Leading the 'Y' into the future
New executive director oversees first summer day camps
To parents and students, it may seem like any other summer for the Tri-Valley YMCA as it plans to kick off its summer program of day camps here in Pleasanton next week, but the organization actually underwent a major change last year when Executive Director Kimiko Leong moved on to other opportunities and Kelly O'Lague Dulka was named to the position. Dulka assumed the role in August of last year, making this her first summer with the organization.
Although the YMCA offers activities year-round, such as the Y-Guides and Y-Princesses Parent/Child programs and after school day care, summer is a big time with eight week-long day camps happening from June 25 to Aug. 17.
Dulka has experience overseeing large programs through her past work as director of faith and ministry formation and adult programming at the Dioceses of Oakland.
While her work at the Y may seem like a jump from this position, Dulka actually has a background in clinical psychology where she mostly worked with children.
"I really wanted to get back to a focus on kids," Dulka said.
It's been a long, varied road for Dulka to get where she is now. She started out as a political science major at UC Berkeley with plans to go to law school until a serious car accident forced her to take time off of school when she was 20 years old. Her recovery took two years and it was during that period that she became interested in social work.
"It was the first time I experienced social work first hand and it got me interested in the field," Dulka said. "When I returned to UC Berkeley for studies, I switched to the social welfare major and stayed on to do my grad work there."
After completing her graduate studies, Dulka worked as a clinical social worker at the Children's Health Counsel in Palo Alto. She left the field to have her three children, re-entering later as the Director of Children's Programs for her Catholic Church parish.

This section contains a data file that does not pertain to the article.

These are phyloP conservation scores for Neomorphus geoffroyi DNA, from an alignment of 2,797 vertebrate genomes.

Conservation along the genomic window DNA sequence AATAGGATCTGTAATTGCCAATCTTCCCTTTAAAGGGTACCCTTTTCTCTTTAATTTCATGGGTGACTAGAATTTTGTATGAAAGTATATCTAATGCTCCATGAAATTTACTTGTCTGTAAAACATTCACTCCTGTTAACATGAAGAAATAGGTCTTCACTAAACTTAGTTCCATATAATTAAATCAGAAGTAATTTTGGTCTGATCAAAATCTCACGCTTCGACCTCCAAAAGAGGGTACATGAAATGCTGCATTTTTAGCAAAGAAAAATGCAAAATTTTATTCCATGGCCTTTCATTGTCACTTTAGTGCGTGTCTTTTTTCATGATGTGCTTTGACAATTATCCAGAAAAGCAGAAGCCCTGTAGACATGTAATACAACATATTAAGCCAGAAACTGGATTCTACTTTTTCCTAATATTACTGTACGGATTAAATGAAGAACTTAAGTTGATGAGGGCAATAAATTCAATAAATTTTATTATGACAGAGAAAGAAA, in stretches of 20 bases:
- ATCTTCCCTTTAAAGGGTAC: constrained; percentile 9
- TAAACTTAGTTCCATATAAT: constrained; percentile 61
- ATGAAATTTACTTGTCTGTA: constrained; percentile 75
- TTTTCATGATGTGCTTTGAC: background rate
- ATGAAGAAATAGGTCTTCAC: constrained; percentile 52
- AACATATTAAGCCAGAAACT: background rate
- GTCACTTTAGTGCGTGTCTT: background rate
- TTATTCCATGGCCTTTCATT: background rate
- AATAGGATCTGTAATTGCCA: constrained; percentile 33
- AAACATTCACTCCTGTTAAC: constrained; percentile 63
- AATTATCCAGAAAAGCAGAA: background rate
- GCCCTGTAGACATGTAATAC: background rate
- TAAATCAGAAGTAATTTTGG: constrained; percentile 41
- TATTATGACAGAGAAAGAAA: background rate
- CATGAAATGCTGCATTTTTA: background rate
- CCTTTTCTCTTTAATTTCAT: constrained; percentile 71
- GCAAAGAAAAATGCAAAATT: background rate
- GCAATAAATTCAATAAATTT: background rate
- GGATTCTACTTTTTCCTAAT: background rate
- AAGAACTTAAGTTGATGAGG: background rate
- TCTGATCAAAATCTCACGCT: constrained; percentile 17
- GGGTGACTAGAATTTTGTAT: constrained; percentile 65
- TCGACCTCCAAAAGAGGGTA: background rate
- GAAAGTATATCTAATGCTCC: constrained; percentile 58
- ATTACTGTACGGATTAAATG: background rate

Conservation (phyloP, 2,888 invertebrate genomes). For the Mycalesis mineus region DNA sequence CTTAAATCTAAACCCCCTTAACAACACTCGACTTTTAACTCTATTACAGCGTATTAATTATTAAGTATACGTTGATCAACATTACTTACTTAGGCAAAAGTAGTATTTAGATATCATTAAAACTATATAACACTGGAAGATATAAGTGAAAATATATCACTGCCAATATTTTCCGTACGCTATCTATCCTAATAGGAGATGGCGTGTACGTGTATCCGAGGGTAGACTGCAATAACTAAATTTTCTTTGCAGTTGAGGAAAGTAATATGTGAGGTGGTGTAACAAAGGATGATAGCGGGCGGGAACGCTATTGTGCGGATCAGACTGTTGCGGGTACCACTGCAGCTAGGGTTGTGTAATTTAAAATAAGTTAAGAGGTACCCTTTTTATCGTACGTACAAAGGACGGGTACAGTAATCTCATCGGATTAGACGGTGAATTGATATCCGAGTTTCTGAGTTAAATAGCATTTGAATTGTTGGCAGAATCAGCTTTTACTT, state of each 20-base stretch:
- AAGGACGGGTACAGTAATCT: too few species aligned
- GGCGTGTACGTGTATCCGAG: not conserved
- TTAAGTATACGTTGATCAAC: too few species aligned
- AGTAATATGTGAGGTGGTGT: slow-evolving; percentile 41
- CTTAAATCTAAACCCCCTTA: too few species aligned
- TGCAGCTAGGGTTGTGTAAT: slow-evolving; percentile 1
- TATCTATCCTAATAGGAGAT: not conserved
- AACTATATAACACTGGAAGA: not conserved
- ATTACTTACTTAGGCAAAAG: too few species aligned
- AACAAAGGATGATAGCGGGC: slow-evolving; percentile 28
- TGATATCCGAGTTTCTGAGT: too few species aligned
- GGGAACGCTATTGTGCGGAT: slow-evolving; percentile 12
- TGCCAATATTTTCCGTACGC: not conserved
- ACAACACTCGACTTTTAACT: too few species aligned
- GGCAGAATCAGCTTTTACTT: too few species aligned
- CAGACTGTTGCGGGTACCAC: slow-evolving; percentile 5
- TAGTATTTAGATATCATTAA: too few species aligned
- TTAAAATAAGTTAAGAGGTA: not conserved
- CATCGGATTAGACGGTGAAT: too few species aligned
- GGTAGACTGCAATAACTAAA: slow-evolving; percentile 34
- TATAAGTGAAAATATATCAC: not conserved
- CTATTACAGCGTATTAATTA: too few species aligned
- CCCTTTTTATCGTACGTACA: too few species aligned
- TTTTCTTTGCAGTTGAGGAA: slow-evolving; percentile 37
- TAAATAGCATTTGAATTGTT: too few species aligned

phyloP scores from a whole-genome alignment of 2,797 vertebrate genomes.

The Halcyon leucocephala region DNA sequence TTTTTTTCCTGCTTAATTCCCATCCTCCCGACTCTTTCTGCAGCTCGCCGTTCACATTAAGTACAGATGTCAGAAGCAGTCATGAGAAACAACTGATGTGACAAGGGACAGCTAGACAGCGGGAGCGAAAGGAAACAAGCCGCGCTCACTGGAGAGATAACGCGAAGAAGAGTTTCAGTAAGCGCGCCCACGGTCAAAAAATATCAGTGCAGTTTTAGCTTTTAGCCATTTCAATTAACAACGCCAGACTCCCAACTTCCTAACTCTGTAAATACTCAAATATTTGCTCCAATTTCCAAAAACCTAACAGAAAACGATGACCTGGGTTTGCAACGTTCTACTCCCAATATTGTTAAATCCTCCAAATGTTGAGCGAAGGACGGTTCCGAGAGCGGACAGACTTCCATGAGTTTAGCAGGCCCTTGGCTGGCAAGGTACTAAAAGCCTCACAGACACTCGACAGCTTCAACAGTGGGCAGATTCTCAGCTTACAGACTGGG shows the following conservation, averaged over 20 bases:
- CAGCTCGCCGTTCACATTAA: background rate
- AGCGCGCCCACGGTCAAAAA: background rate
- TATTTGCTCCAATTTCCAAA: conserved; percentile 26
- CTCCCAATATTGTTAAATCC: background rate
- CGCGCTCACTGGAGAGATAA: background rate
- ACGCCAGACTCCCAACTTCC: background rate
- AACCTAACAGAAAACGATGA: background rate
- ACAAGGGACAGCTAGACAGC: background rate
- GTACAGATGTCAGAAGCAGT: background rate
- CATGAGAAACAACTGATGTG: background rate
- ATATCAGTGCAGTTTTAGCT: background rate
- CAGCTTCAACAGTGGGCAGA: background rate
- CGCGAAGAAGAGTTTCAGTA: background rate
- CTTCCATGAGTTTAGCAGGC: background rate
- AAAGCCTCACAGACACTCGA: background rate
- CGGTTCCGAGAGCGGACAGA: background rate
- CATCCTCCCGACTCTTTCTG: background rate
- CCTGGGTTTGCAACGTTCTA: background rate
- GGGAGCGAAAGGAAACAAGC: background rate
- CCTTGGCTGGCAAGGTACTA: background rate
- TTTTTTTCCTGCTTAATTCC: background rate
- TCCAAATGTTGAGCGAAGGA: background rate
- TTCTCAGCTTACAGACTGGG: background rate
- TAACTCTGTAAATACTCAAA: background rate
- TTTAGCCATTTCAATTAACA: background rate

"My work as a clinical social worker has always been focused on helping people over come obstacles to being their best selves through things like therapy for kids and parent education and counseling" Dulka said. "That relates to the focus of the Y mission, building strong kids, strong families. I wasn't very familiar with the YMCA before, but I was very intrigued by how it fits with my commitment to doing those things--helping to build strong kids and strong families."
Tri-Valley YMCA Board President John Green said Dulka's experience working with children as a clinical therapist was part of the organization's interest in hiring her for the position.
"I remember that Kelly was not looking for a new position, but a friend told her about the YMCA opportunity knowing how much Kelly wanted to be in a role that works with youth," Green said. "We were glad that Kelly found us because we were very excited about her previous experience, energy and desire to be active in running youth programs. It was also a nice bonus that she has been a licensed clinical social worker with over 25 years of experience working with children and families."
Looking to the future, Dulka said she hopes to increase the YMCA's city and business partnerships, as well as facilitate a focus on health and wellness, which is being implemented at YMCA's across the country. The program will start this year through the summer day camps.
"Seeing the potential for collaboration is really exciting," Dulka said. "There are so many people who share the same mission who we aren't really targeting and we can bring together those who share aspects of the mission."
YMCA Day Camps
The YMCA week-long day camps begin June 25 with session 1 and ends on Aug. 17 with session 8. Camps include games, arts and crafts, off-site trips and more. Camps take place from 9 a.m. to 4 p.m. at the Mohr Elementary School multipurpose room. Extended care is offered beginning at 7 a.m. and until 6 p.m. for no additional charge. The camps cost $199 per week.